Letters From The 47 Percent

A reader writes:

My mother gave birth to me at 18, went to college while raising me, got a BA, Masters and PhD by taking out student loans. She worked for 15 years to pay those back and help me go to college. When I was 21, she became very ill and has been on SSI for almost 12 years now. I have worked and paid taxes since I was 17 years old, and for the last six have paid federal income tax at the highest bracket possible with virtually no cap gains. After federal, state and city I get roughly 60 cents of every dollar. If she hadn't sacrificed the way she did, there is no way I'd be where I am today.

I pay a lot in taxes. I am happy to do so, because I know that in some small way my money goes to, among many things, people like my mother. I understand there are people out there who are gaming the system, but I'm willing to accept that knowing that people like my mother – good decent people who have had a tough time of it, and perhaps don't have sons sending them help every month – are being taken care of.

Another writes:

At first I didn't think Romney's comments were any big deal, but then I realized he was talking about me, and so many Americans like me. Then I felt insulted. My father died at age 42 after a four-year battle with extremely aggressive MS, when I was 10. Our family was financially ruined.

My mom, my older brother and I lived off his SSDI survivor benefits and help from my mom's family. My mom received the benefit until I was 16. Us kids received the benefit until we graduated from high school, me for eight years. My mom put herself through community college and found a good job. My brother graduated high school and joined the military. I graduated and went to college. The point is that we would have been destitute without the SSDI benefit, and I'm sure we didn't pay much in taxes for several years. The government benefit, which my dad paid into, did exactly what it was supposed to do – keep us afloat until we could take care of ourselves.

And that we have done. We've gone on to have good careers. I now proudly pay over twice as much tax, as a percentage of my income, as Gov. Romney does. I've not done the math, but I'm sure that the income and payroll taxes my dad paid before he died and the taxes my mom, brother, and I have paid – and continue to pay – more than make up for the years we lived on SSDI. I would have given up that benefit any day to have my dad back. It was not a political decision to take that benefit, and my first presidential vote for Bush in 1992 was not leveraged by whether or not he was going to keep me on the dole.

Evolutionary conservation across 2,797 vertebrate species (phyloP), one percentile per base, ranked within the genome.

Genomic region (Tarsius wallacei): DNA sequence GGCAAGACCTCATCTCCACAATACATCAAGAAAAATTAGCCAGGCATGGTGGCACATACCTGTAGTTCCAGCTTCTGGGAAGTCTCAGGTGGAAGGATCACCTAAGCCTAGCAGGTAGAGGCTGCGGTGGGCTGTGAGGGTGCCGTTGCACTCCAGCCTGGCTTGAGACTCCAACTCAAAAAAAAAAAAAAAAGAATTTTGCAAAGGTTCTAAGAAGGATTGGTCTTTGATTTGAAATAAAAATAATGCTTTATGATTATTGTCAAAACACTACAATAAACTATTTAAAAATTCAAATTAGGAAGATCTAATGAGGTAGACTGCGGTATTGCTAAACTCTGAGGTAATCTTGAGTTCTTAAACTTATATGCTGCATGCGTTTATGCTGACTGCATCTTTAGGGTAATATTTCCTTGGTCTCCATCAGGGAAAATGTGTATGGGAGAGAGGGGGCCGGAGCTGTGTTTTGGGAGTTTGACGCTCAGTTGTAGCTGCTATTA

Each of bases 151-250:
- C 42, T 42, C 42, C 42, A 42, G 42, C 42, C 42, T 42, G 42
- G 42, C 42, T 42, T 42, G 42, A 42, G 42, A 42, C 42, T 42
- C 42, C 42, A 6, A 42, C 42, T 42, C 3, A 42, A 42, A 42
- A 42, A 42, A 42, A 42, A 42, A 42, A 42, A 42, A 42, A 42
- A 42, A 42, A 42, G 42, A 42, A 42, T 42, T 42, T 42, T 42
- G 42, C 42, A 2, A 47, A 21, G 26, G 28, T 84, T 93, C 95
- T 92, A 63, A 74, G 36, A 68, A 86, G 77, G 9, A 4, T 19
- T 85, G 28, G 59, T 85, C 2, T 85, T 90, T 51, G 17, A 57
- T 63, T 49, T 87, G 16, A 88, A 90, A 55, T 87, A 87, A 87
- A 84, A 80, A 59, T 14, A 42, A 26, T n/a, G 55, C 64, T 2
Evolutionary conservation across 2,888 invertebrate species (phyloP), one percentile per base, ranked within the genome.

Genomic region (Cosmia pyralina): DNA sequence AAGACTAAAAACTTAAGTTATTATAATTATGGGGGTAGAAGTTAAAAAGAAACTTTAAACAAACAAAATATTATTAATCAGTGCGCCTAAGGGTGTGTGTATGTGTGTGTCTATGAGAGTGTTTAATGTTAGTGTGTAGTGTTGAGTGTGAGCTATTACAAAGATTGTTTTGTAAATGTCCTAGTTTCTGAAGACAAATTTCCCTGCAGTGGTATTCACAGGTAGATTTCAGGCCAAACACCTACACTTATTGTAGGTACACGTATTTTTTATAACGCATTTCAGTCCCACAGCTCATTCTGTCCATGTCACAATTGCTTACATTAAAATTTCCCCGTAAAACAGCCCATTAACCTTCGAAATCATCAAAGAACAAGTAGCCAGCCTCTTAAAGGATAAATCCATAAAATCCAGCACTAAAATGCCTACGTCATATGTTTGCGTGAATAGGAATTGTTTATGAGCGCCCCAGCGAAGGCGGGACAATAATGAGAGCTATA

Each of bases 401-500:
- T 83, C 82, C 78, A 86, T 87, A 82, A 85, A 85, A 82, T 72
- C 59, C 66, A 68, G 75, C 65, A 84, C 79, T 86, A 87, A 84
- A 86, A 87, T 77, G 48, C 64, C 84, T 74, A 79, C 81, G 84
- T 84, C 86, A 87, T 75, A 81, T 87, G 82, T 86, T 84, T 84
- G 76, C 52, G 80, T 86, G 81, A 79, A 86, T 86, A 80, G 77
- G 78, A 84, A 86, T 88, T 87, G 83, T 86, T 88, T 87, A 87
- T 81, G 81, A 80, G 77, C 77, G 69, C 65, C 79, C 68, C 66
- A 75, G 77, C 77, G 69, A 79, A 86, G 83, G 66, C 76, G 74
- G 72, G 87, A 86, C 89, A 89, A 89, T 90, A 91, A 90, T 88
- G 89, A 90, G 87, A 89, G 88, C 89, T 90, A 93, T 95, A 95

I feel sorry for Romney. I truly think that he and those who surround him simply don't understand how most Americans live.


I guess I'm one of the 47% that Romney rails about.  I didn't know I was "lazy" when I was six years old picking strawberries, beans and cherries every summer until I was old enough to work on a farm with cattle, pigs, and spearmint.  I didn't make enough in a summer to pay federal tax but my paycheck did include payroll taxes.  Likewise, working through college and grad school I never made enough to pay fedeal taxes.  But many jobs were paid "in kind", such as free meals at the Student Union in exchange for washing dishes or waiting tables at the fraternity for a place to sleep.

If I "mooched" on anyone it was those good people who helped me find jobs like babysitting a computer system all night (so no need to spend money on rent).  Or it was my parents who held a single GED and worked four jobs between them but sent five children and four grandchildren to college and beyond.  My computer experience led to a charmed career in international marketing of IT, where I traveled the world and got paid for it!  Believe me I was not happy to pay A LOT of taxes of all kinds for over 30 years but I certainly understood why it was the right thing to do.

And when after five decades I had to stop working for health reasons, I am thrilled that Obama passed the stimulus, longer UI, subsidized COBRA, ObamaCare, etc. – and even brought my portfolio back to life. Thanks to those lifelines, my wife and I now run a vacation rental in such a way to bring joy to hundreds of our guests. But the business doesn't yet run a profit so we don't pay income taxes yet.

So my count is I paid federal income taxes in just 30 of 53 working years in my nearly six decades of life.  Thanks to Mittens I'll remember that I'm a lazy, irresponsible 47-percenter when I clean the toilet bowl in the guesthouse tonight.     

End of rant.